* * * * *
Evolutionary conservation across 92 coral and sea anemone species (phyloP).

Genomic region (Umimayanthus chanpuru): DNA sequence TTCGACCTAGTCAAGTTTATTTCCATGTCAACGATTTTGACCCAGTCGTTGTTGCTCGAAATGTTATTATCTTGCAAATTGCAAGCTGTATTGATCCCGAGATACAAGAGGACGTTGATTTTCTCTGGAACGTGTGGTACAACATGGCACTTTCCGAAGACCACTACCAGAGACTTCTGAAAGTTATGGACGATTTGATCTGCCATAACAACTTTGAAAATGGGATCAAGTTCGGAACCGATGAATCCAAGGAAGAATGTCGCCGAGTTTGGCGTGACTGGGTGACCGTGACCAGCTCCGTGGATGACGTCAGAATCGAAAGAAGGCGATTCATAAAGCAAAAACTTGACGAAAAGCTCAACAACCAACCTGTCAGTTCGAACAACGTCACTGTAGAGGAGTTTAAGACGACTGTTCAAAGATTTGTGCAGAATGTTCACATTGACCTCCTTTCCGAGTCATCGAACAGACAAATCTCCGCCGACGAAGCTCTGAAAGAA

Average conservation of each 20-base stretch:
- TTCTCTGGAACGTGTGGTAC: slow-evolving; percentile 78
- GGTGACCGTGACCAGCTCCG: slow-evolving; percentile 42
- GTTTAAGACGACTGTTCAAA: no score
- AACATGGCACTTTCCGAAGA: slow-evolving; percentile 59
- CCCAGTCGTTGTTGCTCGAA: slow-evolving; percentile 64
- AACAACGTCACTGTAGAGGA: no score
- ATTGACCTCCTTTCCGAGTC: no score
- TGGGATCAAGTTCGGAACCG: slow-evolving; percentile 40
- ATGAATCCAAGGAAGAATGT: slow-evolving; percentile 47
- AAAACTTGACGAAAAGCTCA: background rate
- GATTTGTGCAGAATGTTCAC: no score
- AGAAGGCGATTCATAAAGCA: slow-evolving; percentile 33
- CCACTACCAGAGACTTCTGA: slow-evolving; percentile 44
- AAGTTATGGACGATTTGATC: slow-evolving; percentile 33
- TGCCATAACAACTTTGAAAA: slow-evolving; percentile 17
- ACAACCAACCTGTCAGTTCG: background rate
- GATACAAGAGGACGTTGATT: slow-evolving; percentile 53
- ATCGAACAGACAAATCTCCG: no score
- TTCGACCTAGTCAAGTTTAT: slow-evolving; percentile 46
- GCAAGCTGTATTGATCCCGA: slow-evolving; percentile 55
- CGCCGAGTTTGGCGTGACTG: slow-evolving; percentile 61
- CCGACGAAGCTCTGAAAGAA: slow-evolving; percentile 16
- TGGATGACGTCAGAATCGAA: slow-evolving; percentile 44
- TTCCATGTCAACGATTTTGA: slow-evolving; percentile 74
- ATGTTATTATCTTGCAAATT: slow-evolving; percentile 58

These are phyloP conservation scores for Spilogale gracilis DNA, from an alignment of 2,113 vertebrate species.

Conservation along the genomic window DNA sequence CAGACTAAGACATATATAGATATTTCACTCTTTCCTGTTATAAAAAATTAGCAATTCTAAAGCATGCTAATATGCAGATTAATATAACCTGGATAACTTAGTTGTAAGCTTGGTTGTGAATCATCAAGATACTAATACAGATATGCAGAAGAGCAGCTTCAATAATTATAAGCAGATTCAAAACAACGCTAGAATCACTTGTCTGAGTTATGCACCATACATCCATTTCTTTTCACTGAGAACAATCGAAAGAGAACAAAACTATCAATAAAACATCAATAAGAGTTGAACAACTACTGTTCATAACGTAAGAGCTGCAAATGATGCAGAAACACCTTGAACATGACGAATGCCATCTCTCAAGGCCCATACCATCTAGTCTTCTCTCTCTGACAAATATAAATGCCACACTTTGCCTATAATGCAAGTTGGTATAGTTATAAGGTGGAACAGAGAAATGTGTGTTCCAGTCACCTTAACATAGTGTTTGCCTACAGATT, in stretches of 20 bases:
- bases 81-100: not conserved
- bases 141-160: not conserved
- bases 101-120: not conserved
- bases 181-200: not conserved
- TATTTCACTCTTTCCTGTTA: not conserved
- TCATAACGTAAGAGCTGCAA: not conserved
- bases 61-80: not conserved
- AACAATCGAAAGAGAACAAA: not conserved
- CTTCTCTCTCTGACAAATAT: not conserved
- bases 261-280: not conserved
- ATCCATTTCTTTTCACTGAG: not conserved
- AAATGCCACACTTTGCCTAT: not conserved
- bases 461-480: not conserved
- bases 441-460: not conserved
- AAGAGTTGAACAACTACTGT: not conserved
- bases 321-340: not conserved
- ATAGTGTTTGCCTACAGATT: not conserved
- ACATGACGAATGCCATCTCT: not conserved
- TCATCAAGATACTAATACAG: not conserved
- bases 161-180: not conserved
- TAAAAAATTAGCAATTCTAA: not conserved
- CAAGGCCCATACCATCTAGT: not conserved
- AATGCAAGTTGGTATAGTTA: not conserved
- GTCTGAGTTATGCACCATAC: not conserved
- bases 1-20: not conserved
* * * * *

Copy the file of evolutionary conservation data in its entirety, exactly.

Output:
Evolutionary conservation across 92 coral and sea anemone species (phyloP).

Genomic region (Umimayanthus chanpuru): DNA sequence TTCGACCTAGTCAAGTTTATTTCCATGTCAACGATTTTGACCCAGTCGTTGTTGCTCGAAATGTTATTATCTTGCAAATTGCAAGCTGTATTGATCCCGAGATACAAGAGGACGTTGATTTTCTCTGGAACGTGTGGTACAACATGGCACTTTCCGAAGACCACTACCAGAGACTTCTGAAAGTTATGGACGATTTGATCTGCCATAACAACTTTGAAAATGGGATCAAGTTCGGAACCGATGAATCCAAGGAAGAATGTCGCCGAGTTTGGCGTGACTGGGTGACCGTGACCAGCTCCGTGGATGACGTCAGAATCGAAAGAAGGCGATTCATAAAGCAAAAACTTGACGAAAAGCTCAACAACCAACCTGTCAGTTCGAACAACGTCACTGTAGAGGAGTTTAAGACGACTGTTCAAAGATTTGTGCAGAATGTTCACATTGACCTCCTTTCCGAGTCATCGAACAGACAAATCTCCGCCGACGAAGCTCTGAAAGAA

Average conservation of each 20-base stretch:
- TTCTCTGGAACGTGTGGTAC: slow-evolving; percentile 78
- GGTGACCGTGACCAGCTCCG: slow-evolving; percentile 42
- GTTTAAGACGACTGTTCAAA: no score
- AACATGGCACTTTCCGAAGA: slow-evolving; percentile 59
- CCCAGTCGTTGTTGCTCGAA: slow-evolving; percentile 64
- AACAACGTCACTGTAGAGGA: no score
- ATTGACCTCCTTTCCGAGTC: no score
- TGGGATCAAGTTCGGAACCG: slow-evolving; percentile 40
- ATGAATCCAAGGAAGAATGT: slow-evolving; percentile 47
- AAAACTTGACGAAAAGCTCA: background rate
- GATTTGTGCAGAATGTTCAC: no score
- AGAAGGCGATTCATAAAGCA: slow-evolving; percentile 33
- CCACTACCAGAGACTTCTGA: slow-evolving; percentile 44
- AAGTTATGGACGATTTGATC: slow-evolving; percentile 33
- TGCCATAACAACTTTGAAAA: slow-evolving; percentile 17
- ACAACCAACCTGTCAGTTCG: background rate
- GATACAAGAGGACGTTGATT: slow-evolving; percentile 53
- ATCGAACAGACAAATCTCCG: no score
- TTCGACCTAGTCAAGTTTAT: slow-evolving; percentile 46
- GCAAGCTGTATTGATCCCGA: slow-evolving; percentile 55
- CGCCGAGTTTGGCGTGACTG: slow-evolving; percentile 61
- CCGACGAAGCTCTGAAAGAA: slow-evolving; percentile 16
- TGGATGACGTCAGAATCGAA: slow-evolving; percentile 44
- TTCCATGTCAACGATTTTGA: slow-evolving; percentile 74
- ATGTTATTATCTTGCAAATT: slow-evolving; percentile 58

These are phyloP conservation scores for Spilogale gracilis DNA, from an alignment of 2,113 vertebrate species.

Conservation along the genomic window DNA sequence CAGACTAAGACATATATAGATATTTCACTCTTTCCTGTTATAAAAAATTAGCAATTCTAAAGCATGCTAATATGCAGATTAATATAACCTGGATAACTTAGTTGTAAGCTTGGTTGTGAATCATCAAGATACTAATACAGATATGCAGAAGAGCAGCTTCAATAATTATAAGCAGATTCAAAACAACGCTAGAATCACTTGTCTGAGTTATGCACCATACATCCATTTCTTTTCACTGAGAACAATCGAAAGAGAACAAAACTATCAATAAAACATCAATAAGAGTTGAACAACTACTGTTCATAACGTAAGAGCTGCAAATGATGCAGAAACACCTTGAACATGACGAATGCCATCTCTCAAGGCCCATACCATCTAGTCTTCTCTCTCTGACAAATATAAATGCCACACTTTGCCTATAATGCAAGTTGGTATAGTTATAAGGTGGAACAGAGAAATGTGTGTTCCAGTCACCTTAACATAGTGTTTGCCTACAGATT, in stretches of 20 bases:
- bases 81-100: not conserved
- bases 141-160: not conserved
- bases 101-120: not conserved
- bases 181-200: not conserved
- TATTTCACTCTTTCCTGTTA: not conserved
- TCATAACGTAAGAGCTGCAA: not conserved
- bases 61-80: not conserved
- AACAATCGAAAGAGAACAAA: not conserved
- CTTCTCTCTCTGACAAATAT: not conserved
- bases 261-280: not conserved
- ATCCATTTCTTTTCACTGAG: not conserved
- AAATGCCACACTTTGCCTAT: not conserved
- bases 461-480: not conserved
- bases 441-460: not conserved
- AAGAGTTGAACAACTACTGT: not conserved
- bases 321-340: not conserved
- ATAGTGTTTGCCTACAGATT: not conserved
- ACATGACGAATGCCATCTCT: not conserved
- TCATCAAGATACTAATACAG: not conserved
- bases 161-180: not conserved
- TAAAAAATTAGCAATTCTAA: not conserved
- CAAGGCCCATACCATCTAGT: not conserved
- AATGCAAGTTGGTATAGTTA: not conserved
- GTCTGAGTTATGCACCATAC: not conserved
- bases 1-20: not conserved